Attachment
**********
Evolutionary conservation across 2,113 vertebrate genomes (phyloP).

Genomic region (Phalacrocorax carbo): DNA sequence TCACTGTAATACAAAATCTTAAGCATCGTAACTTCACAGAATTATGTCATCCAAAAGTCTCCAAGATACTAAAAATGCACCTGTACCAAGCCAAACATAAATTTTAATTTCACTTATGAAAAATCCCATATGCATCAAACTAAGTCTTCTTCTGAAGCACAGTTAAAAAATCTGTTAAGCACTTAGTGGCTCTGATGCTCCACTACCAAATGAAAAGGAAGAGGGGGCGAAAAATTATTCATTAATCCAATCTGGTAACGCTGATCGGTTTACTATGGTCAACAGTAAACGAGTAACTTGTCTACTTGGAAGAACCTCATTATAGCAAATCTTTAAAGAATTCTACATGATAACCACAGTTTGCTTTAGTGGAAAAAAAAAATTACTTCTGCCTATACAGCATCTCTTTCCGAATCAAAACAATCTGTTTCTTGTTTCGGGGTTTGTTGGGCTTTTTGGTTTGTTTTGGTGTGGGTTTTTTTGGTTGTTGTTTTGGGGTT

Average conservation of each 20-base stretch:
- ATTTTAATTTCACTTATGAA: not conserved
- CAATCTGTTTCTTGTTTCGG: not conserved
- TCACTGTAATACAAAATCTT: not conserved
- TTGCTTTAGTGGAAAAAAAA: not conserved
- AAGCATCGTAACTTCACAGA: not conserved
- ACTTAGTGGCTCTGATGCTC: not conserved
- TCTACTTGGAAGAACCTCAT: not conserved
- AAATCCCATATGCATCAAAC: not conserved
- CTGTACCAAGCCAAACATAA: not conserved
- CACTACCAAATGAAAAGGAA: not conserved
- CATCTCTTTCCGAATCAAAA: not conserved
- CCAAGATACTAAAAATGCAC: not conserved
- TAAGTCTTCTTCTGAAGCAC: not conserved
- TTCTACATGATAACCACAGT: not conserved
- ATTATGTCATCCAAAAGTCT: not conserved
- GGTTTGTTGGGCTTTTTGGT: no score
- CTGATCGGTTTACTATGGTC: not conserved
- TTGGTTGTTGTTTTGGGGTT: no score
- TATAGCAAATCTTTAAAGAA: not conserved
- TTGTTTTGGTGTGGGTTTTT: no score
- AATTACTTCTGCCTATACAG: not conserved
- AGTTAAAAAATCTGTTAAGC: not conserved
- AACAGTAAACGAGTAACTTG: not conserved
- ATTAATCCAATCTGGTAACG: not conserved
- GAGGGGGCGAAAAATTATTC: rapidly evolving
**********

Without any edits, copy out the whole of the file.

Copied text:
Evolutionary conservation across 2,113 vertebrate genomes (phyloP).

Genomic region (Phalacrocorax carbo): DNA sequence TCACTGTAATACAAAATCTTAAGCATCGTAACTTCACAGAATTATGTCATCCAAAAGTCTCCAAGATACTAAAAATGCACCTGTACCAAGCCAAACATAAATTTTAATTTCACTTATGAAAAATCCCATATGCATCAAACTAAGTCTTCTTCTGAAGCACAGTTAAAAAATCTGTTAAGCACTTAGTGGCTCTGATGCTCCACTACCAAATGAAAAGGAAGAGGGGGCGAAAAATTATTCATTAATCCAATCTGGTAACGCTGATCGGTTTACTATGGTCAACAGTAAACGAGTAACTTGTCTACTTGGAAGAACCTCATTATAGCAAATCTTTAAAGAATTCTACATGATAACCACAGTTTGCTTTAGTGGAAAAAAAAAATTACTTCTGCCTATACAGCATCTCTTTCCGAATCAAAACAATCTGTTTCTTGTTTCGGGGTTTGTTGGGCTTTTTGGTTTGTTTTGGTGTGGGTTTTTTTGGTTGTTGTTTTGGGGTT

Average conservation of each 20-base stretch:
- ATTTTAATTTCACTTATGAA: not conserved
- CAATCTGTTTCTTGTTTCGG: not conserved
- TCACTGTAATACAAAATCTT: not conserved
- TTGCTTTAGTGGAAAAAAAA: not conserved
- AAGCATCGTAACTTCACAGA: not conserved
- ACTTAGTGGCTCTGATGCTC: not conserved
- TCTACTTGGAAGAACCTCAT: not conserved
- AAATCCCATATGCATCAAAC: not conserved
- CTGTACCAAGCCAAACATAA: not conserved
- CACTACCAAATGAAAAGGAA: not conserved
- CATCTCTTTCCGAATCAAAA: not conserved
- CCAAGATACTAAAAATGCAC: not conserved
- TAAGTCTTCTTCTGAAGCAC: not conserved
- TTCTACATGATAACCACAGT: not conserved
- ATTATGTCATCCAAAAGTCT: not conserved
- GGTTTGTTGGGCTTTTTGGT: no score
- CTGATCGGTTTACTATGGTC: not conserved
- TTGGTTGTTGTTTTGGGGTT: no score
- TATAGCAAATCTTTAAAGAA: not conserved
- TTGTTTTGGTGTGGGTTTTT: no score
- AATTACTTCTGCCTATACAG: not conserved
- AGTTAAAAAATCTGTTAAGC: not conserved
- AACAGTAAACGAGTAACTTG: not conserved
- ATTAATCCAATCTGGTAACG: not conserved
- GAGGGGGCGAAAAATTATTC: rapidly evolving